In February 1967, a plan for the remaining third of the century was presented. Just about everything predicted did not happen, and I’m not even sure which scriptures all of these prophecies were derived from. The one thing that has happened (Israel capturing East Jerusalem four months later) was not predicted:
The final one-third of the current 100-year epoch dates from September 1967, and is to be heralded by the Jewish ‘Feast of Trumpets’. History will be still more dramatic and dreadful than the events of the first two-thirds, as we know from Bible prophecy. Gog and his confederates will invade the Holy Land and perish there. Russia may grapple with Red China in death combat; the Third World War will explode in scorching heat; Papal Western-Germanic Europe will revive as the ‘Beast of the Earth’, only to be exterminated at Armageddon; Great Babylon will meet her hour of judgment.
In March 1967, it was made quite clear that any attack from the surrounding Arab nations would be a trigger for involving the Soviet Union:
Russian economic and military involvement in the United Arab Republic has grown to the extent that only the most naive of observers would deny that Syria, Iraq and Egypt are virtual pawns of the Kremlin. The unstable Moslem League has been cleverly exploited by Gog to the point where any political or military crisis involving the Arab confederacy must also involve the Communist bloc.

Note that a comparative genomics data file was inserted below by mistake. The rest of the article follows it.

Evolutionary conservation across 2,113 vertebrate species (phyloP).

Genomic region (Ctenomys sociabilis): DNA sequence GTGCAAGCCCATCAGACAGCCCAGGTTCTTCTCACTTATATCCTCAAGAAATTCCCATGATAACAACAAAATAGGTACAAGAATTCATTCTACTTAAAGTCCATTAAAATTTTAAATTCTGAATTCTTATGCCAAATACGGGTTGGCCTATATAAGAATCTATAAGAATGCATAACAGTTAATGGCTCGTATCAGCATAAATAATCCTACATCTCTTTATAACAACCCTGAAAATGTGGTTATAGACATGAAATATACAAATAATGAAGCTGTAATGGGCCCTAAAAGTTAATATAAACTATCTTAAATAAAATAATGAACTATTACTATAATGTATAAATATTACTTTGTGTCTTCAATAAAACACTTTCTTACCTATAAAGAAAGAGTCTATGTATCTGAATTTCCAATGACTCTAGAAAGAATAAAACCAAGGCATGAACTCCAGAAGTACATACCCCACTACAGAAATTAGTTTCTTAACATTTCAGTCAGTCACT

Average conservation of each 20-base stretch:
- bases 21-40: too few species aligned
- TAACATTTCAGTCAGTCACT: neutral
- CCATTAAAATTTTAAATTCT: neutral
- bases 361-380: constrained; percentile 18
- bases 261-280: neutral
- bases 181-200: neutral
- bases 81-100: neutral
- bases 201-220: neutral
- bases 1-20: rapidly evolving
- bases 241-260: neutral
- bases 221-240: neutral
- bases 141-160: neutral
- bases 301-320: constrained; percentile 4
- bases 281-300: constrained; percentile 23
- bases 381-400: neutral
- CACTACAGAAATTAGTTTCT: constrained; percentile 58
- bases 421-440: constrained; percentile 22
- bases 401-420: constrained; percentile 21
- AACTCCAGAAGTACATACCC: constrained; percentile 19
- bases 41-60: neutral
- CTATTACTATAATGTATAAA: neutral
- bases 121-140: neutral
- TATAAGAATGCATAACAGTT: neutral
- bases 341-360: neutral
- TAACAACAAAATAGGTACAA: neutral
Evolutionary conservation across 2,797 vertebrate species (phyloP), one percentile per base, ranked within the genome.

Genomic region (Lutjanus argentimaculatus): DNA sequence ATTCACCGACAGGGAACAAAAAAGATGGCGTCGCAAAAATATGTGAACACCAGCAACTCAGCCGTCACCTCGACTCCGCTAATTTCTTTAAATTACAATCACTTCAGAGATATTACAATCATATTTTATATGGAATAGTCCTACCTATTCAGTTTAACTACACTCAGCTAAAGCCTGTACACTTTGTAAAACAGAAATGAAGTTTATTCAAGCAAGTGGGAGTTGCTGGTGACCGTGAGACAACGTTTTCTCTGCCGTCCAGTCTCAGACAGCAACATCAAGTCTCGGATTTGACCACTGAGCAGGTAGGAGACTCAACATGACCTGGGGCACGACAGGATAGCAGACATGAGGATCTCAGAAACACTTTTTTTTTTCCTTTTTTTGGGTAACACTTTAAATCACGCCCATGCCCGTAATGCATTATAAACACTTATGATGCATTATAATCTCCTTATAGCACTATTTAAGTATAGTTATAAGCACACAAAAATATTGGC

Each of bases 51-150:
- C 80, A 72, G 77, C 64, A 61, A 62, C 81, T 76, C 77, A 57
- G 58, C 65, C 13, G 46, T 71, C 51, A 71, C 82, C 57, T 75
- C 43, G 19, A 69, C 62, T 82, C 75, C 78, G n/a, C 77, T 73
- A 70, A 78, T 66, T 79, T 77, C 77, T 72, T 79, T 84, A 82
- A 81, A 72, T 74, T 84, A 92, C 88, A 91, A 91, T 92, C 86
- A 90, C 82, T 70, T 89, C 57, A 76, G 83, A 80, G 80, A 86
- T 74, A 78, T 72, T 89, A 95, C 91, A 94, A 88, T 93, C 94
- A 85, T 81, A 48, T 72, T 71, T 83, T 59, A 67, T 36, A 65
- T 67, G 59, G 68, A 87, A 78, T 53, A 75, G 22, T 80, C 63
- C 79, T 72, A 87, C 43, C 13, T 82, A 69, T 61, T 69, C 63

It appears from my reading that the Soviet Union had been involved, though the war was triggered by Egypt without Soviet authorisation. Since their involvement didn’t fulfil any useful prophetic purpose, I had never heard of it before. Near the end of the war (with Damascus under threat) Russia did threaten invasion to pressure the US into making Israel agree a ceasefire. There are claims that a misstep at any point of the war could have led to one of Israel, Russia, or the US triggering a devastating nuclear war. I’m very glad to say that that didn’t happen.
I think by March I got bored of collecting these quotes, so let’s skip forward to June 1967. Firstly, the editor claimed that Israel’s armies had been led by the Archangel Michael, not by Moshe Dyan. Then, he went on to state:
Undoubtedly we are now living on the eve of Divine open manifestation, when the age long silence of God will be broken at last.
Blazing before our eyes in the prophetic skies is the great, final Sign of the return of the Lord Jesus Christ to this earth.
I guess he was excited, and had good reason to be excited, but fifty years on I find it much harder to accept it as the “final sign”. A later article reminded believers they were still waiting for Gog:
the nations of the world face an uneasy future darkened by renewed Soviet aggression through other channels to attain their Middle Eastern objectives.